Friends! I'm kicking off yet another brand-new series on the blog today, and it's one that I'm super passionate and excited about. Let me tell you a little bit about the idea and what I hope this space can become.
If you're visiting the blog for the first time today, welcome! I assume you came across this post because you're in a relationship with someone in the medical field, someone in the military, someone who travels a lot, or someone whose job is demanding and emotionally taxing and all-around-weird at times. I'm so glad you're here.
(side note: I'm calling this series "Marriage & Medicine" because I thought the alliteration was nice and I'm not great at naming things. Please know that this isn't just for married couples, nor is it solely for medical folks. I hope that people in any stage of a relationship and any demanding career path will be able to relate and find community in some way!)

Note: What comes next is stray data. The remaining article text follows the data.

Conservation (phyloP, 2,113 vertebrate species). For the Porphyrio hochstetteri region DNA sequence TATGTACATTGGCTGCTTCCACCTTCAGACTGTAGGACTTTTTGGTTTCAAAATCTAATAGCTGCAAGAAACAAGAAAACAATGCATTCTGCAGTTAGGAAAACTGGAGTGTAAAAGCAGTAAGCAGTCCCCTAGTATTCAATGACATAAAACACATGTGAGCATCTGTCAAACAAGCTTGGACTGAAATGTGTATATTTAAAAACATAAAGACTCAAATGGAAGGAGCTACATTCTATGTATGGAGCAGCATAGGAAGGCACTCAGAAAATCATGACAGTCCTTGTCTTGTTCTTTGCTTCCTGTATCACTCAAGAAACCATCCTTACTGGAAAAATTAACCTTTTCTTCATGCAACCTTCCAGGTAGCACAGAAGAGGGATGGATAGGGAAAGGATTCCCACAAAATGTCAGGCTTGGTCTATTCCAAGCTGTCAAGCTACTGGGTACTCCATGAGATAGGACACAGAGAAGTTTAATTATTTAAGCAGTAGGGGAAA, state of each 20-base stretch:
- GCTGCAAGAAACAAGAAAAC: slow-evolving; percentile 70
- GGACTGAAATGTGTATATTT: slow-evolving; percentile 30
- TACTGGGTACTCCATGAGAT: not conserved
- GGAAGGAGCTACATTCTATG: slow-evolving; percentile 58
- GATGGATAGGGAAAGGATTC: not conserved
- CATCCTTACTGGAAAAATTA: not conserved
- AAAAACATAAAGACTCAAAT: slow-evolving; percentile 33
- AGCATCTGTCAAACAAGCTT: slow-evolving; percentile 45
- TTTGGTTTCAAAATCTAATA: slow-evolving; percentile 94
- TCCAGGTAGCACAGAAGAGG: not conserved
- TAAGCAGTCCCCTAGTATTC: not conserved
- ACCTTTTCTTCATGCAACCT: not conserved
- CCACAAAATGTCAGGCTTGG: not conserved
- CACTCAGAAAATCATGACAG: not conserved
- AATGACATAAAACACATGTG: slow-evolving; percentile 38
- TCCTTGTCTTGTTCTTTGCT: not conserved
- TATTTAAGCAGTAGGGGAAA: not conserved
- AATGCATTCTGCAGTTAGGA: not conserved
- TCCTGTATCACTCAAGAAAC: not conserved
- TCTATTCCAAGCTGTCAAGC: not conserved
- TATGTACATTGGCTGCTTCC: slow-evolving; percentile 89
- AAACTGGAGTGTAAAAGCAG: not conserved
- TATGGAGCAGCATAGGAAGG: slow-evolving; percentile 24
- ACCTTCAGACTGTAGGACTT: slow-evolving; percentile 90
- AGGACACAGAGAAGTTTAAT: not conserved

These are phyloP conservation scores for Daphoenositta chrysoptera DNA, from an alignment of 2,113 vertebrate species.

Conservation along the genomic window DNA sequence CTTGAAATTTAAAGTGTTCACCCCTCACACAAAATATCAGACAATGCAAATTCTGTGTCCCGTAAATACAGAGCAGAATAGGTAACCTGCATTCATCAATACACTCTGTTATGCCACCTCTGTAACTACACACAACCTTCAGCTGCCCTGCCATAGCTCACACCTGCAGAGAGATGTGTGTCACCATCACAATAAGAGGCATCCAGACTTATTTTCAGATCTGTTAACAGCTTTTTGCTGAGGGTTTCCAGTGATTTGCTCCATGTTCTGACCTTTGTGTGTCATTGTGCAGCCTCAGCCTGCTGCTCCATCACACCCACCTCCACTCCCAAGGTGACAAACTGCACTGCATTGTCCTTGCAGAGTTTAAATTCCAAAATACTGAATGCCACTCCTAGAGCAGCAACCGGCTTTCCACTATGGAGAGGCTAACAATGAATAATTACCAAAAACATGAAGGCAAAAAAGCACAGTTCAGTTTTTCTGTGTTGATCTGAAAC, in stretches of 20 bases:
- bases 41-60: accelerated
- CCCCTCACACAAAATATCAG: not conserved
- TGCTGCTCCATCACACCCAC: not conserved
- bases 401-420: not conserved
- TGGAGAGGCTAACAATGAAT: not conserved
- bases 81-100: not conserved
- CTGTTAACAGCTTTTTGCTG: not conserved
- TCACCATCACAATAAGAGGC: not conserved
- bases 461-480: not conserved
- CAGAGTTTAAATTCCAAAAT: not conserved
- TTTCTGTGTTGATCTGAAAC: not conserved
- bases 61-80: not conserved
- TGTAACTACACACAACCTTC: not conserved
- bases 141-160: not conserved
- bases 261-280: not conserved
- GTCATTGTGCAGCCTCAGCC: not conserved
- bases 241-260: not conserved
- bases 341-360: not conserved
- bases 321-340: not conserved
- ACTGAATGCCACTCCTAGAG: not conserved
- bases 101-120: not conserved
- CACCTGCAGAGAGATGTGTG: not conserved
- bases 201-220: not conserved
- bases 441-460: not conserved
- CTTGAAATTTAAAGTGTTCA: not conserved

I remember scouring the internet for articles and advice during Beau's last year of medical school, desperately searching for a glimmer of hope in what I deemed would be a miserable four years of residency. Honestly, I didn't find much. And what I did find was pretty discouraging and played into my deepest fears — that I'd be a "residency widow", that I'd have to do things alone, that I'd come to resent my husband and his career.
I want to speak hope and positivity into this space because, while some elements of those fears can be true at times, Beau and I have, in all honesty, loved our time in both medical school and residency. I mean, really LOVED it. Our experiences with both have grown me in ways that I could have never imagined and I'm so very grateful for it all.
For those who are used to coming to this blog for the artwork, this probably seems like quite a departure. But in actuality, I would not be making art for a living (a dream that I never thought would be possible!), without making what I deemed at the time to be "sacrifices" for Beau's career. Don't worry, I'll dive deeper into how all of this went down in further posts. :)